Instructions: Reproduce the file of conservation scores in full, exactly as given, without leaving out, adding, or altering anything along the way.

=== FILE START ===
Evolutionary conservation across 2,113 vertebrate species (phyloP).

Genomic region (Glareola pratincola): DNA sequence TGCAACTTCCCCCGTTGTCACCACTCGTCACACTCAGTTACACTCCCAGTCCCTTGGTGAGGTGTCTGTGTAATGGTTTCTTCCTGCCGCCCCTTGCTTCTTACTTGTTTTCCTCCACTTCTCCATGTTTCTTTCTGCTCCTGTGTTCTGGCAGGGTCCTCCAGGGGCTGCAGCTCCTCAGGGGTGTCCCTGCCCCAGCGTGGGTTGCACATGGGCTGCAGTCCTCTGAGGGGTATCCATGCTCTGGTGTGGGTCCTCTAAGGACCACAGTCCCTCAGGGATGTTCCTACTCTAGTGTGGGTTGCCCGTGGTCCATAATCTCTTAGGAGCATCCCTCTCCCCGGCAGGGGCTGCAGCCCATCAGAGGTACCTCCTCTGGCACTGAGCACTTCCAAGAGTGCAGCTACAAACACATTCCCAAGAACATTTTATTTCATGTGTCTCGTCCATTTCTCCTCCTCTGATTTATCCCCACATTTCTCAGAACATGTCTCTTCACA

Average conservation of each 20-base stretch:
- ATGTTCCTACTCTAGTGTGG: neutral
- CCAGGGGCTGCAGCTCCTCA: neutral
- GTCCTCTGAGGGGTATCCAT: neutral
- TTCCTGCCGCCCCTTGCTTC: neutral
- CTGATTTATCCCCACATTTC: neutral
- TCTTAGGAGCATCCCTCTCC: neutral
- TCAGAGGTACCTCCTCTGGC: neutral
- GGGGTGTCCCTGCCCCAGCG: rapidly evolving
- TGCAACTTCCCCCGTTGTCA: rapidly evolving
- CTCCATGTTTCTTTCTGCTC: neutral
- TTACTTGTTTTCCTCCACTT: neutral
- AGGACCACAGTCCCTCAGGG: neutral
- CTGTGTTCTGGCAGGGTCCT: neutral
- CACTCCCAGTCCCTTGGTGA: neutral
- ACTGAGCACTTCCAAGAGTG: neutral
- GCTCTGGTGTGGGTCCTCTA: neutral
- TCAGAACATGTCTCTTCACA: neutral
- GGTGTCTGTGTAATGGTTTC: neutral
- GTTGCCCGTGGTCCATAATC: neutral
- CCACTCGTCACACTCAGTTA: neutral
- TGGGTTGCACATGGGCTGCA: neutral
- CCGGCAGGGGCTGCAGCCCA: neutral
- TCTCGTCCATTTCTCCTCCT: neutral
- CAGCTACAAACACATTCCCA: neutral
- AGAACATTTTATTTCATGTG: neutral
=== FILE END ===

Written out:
Evolutionary conservation across 2,113 vertebrate species (phyloP).

Genomic region (Glareola pratincola): DNA sequence TGCAACTTCCCCCGTTGTCACCACTCGTCACACTCAGTTACACTCCCAGTCCCTTGGTGAGGTGTCTGTGTAATGGTTTCTTCCTGCCGCCCCTTGCTTCTTACTTGTTTTCCTCCACTTCTCCATGTTTCTTTCTGCTCCTGTGTTCTGGCAGGGTCCTCCAGGGGCTGCAGCTCCTCAGGGGTGTCCCTGCCCCAGCGTGGGTTGCACATGGGCTGCAGTCCTCTGAGGGGTATCCATGCTCTGGTGTGGGTCCTCTAAGGACCACAGTCCCTCAGGGATGTTCCTACTCTAGTGTGGGTTGCCCGTGGTCCATAATCTCTTAGGAGCATCCCTCTCCCCGGCAGGGGCTGCAGCCCATCAGAGGTACCTCCTCTGGCACTGAGCACTTCCAAGAGTGCAGCTACAAACACATTCCCAAGAACATTTTATTTCATGTGTCTCGTCCATTTCTCCTCCTCTGATTTATCCCCACATTTCTCAGAACATGTCTCTTCACA

Average conservation of each 20-base stretch:
- ATGTTCCTACTCTAGTGTGG: neutral
- CCAGGGGCTGCAGCTCCTCA: neutral
- GTCCTCTGAGGGGTATCCAT: neutral
- TTCCTGCCGCCCCTTGCTTC: neutral
- CTGATTTATCCCCACATTTC: neutral
- TCTTAGGAGCATCCCTCTCC: neutral
- TCAGAGGTACCTCCTCTGGC: neutral
- GGGGTGTCCCTGCCCCAGCG: rapidly evolving
- TGCAACTTCCCCCGTTGTCA: rapidly evolving
- CTCCATGTTTCTTTCTGCTC: neutral
- TTACTTGTTTTCCTCCACTT: neutral
- AGGACCACAGTCCCTCAGGG: neutral
- CTGTGTTCTGGCAGGGTCCT: neutral
- CACTCCCAGTCCCTTGGTGA: neutral
- ACTGAGCACTTCCAAGAGTG: neutral
- GCTCTGGTGTGGGTCCTCTA: neutral
- TCAGAACATGTCTCTTCACA: neutral
- GGTGTCTGTGTAATGGTTTC: neutral
- GTTGCCCGTGGTCCATAATC: neutral
- CCACTCGTCACACTCAGTTA: neutral
- TGGGTTGCACATGGGCTGCA: neutral
- CCGGCAGGGGCTGCAGCCCA: neutral
- TCTCGTCCATTTCTCCTCCT: neutral
- CAGCTACAAACACATTCCCA: neutral
- AGAACATTTTATTTCATGTG: neutral